Using the same skillet, add the cho-cho slices and cook, stirring all the time until the vegetable starts to wilt and the slices turn jade green. Add the salt. Return the cooked eggs to the skillet and combine. Serve hot.

I had signed up for National Novel Writing Month (NaNoWriMo) in November so I wasn’t able to cook as often as I should have, especially when it got closer to the 30th and I was writing 3000 to 4000 words a day. Crunch time! I had bought baby bokchoy and winter melon (fak khiao or green melon in Thai) intending to cook them. Fortunately winter melon can keep in the fridge if it is uncut but the baby bokchoy’s outer leaves started to yellow after a week. So I plucked off the yellow leaves and washed the stems carefully. Dirt collects in the stems so I pulled the bunches apart to wash them. I had a sweet pepper too so I tossed that in too.


Baby Bokchoy with Winter Melon and Sweet Pepper

1 pound baby bokchoy, stems washed and leaves separated from the bunch
1/2 winter melon, peeled, seeded, halved lengthwise and cut crosswise into 1/2 inch thick slices
1/2 sweet bell pepper, seeded, thinly sliced and cut in half
2 large cloves garlic, minced or pressed
salt and pepper
nampla (fish sauce)
1 tablespoon oil

Heat oil in a large skillet over high heat. Add the sweet bell pepper and cook for thirty seconds. Add the garlic and cook 30 seconds. Add the winter melon and cook 2-3 minutes or until softened but still firm. Season with a little salt and pepper, not too much to finish, but just enough to flavor the vegetables. Add the baby bokchoy and cook until the leaves turn bright green. The stems should be crunchy, about 2 minutes. Sprinkle fish sauce over all, about 1 teaspoon. Taste and adjust seasoning. Serve at once.

I served these two veggie dishes and mashed cauliflower as sides for these pork chops. They are so crunchy and garlicky, tender and moist.


Crunchy Baked Pork Chops (Adapted from Cook’s Illustrated)
Serves 4

Table salt
4 boneless center-cut pork chops, 6 to 8 ounces each, 3/4 to 1 inch thick, trimmed of excess fat
4 slices hearty white sandwich bread, torn into 1-inch pieces (I used whole wheat bread)
1/2 onion, minced (about 2 tablespoons)
3 medium garlic cloves, minced or pressed through garlic press (about 1 tablespoon)
2 tablespoons vegetable oil
Ground black pepper
2 tablespoons grated Parmesan cheese
1/2 teaspoon minced fresh thyme leaves (I used 1 teaspoon dried)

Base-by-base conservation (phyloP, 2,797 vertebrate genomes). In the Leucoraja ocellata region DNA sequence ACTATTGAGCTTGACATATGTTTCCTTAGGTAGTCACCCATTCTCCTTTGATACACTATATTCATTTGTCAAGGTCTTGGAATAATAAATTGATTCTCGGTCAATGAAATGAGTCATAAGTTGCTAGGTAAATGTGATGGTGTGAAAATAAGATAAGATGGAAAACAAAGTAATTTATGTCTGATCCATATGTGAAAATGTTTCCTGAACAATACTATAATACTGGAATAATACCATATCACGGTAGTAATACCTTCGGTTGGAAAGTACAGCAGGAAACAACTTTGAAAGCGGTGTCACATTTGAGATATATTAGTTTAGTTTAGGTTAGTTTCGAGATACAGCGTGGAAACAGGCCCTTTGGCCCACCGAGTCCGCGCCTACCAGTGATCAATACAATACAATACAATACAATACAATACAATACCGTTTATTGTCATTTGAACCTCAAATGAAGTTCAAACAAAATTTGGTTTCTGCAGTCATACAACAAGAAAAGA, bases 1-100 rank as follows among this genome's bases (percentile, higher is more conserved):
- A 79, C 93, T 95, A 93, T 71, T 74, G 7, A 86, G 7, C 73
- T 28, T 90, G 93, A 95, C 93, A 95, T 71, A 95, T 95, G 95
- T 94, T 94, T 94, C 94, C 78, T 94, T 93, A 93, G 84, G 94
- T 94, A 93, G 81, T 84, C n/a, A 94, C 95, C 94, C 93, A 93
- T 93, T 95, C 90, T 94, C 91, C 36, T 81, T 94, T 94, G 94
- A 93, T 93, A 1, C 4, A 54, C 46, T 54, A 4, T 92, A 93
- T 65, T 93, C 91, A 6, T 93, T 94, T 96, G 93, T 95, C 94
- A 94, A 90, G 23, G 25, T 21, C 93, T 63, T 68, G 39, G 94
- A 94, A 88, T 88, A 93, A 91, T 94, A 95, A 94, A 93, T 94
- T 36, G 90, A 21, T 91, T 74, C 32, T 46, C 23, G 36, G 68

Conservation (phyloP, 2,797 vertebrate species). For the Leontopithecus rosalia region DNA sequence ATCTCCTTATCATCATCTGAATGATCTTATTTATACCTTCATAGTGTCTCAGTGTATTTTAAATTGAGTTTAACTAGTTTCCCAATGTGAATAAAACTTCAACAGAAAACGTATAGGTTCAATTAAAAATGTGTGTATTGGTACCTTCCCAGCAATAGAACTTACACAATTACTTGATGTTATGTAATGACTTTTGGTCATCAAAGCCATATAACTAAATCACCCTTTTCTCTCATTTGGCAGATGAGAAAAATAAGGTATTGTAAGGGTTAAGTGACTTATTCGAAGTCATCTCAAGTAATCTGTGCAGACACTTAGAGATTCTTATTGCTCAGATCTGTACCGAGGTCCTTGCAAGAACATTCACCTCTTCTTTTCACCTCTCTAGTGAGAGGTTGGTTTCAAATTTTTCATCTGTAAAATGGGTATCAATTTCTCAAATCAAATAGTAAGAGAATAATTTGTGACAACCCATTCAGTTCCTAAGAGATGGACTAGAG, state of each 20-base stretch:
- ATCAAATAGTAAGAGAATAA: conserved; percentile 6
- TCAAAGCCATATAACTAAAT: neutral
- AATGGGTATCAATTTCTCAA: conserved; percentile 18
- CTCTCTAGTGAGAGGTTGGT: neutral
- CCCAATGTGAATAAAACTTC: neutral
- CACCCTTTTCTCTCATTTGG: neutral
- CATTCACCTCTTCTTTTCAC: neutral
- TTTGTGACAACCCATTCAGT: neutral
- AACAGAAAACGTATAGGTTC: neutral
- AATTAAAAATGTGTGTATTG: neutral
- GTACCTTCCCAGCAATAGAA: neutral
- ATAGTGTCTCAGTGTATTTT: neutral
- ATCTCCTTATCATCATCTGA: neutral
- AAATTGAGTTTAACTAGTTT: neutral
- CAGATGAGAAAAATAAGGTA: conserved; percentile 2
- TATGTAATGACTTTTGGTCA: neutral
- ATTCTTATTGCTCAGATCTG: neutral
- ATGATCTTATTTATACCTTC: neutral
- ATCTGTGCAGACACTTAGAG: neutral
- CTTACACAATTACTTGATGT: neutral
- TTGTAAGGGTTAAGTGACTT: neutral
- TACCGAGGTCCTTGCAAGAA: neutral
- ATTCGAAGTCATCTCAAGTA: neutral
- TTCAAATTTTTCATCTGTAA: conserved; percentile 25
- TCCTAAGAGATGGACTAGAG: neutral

2 tablespoons minced fresh parsley leaves (I used cilantro)
1/4 cup unbleached all-purpose flour
3 large egg whites
3 tablespoons Dijon mustard (I substituted Coleman’s mustard)
Lemon wedges, optional

1. Adjust oven rack to middle position and heat oven to 350 degrees. Dissolve 1/4 cup salt in 1 quart water in a medium bowl. Submerge chops, cover with plastic wrap, and refrigerate 30 minutes. Rinse chops under cold water and dry thoroughly with paper towels. Set aside.

2. Meanwhile, pulse bread in food processor until coarsely ground, about eight 1-second pulses (you should have about 3 1/2 cups crumbs). Transfer crumbs to rimmed baking sheet and add shallot, garlic, oil, 1/4 teaspoon salt, and 1/4 teaspoon pepper. Toss until crumbs are evenly coated with oil. Bake until deep golden brown and dry, about 15 minutes, stirring twice during baking time. (Do not turn off oven.) Cool to room temperature. Toss crumbs with Parmesan, thyme, and parsley. Set aside.

3. Place 1/4 cup flour in pie plate. In second pie plate, whisk egg whites and mustard until combined.

4. Increase oven temperature to 400˚F. Spray wire rack with nonstick cooking spray and place in rimmed baking sheet. Season chops with pepper. Dredge 1 pork chop in flour; shake off excess. Using tongs, coat with egg mixture; let excess drip off. Coat all sides of chop with bread crumb mixture, pressing gently so that thick layer of crumbs adheres to chop. Don’t forge to do the edges, too. Transfer breaded chop to wire rack. Repeat with remaining 3 chops.

5. Bake until instant-read thermometer inserted into center of chops registers 135˚F, 17 to 25 minutes. Let rest on rack 5 minutes before serving with lemon wedges, if desired. The temperature at resting should rise to 150˚F.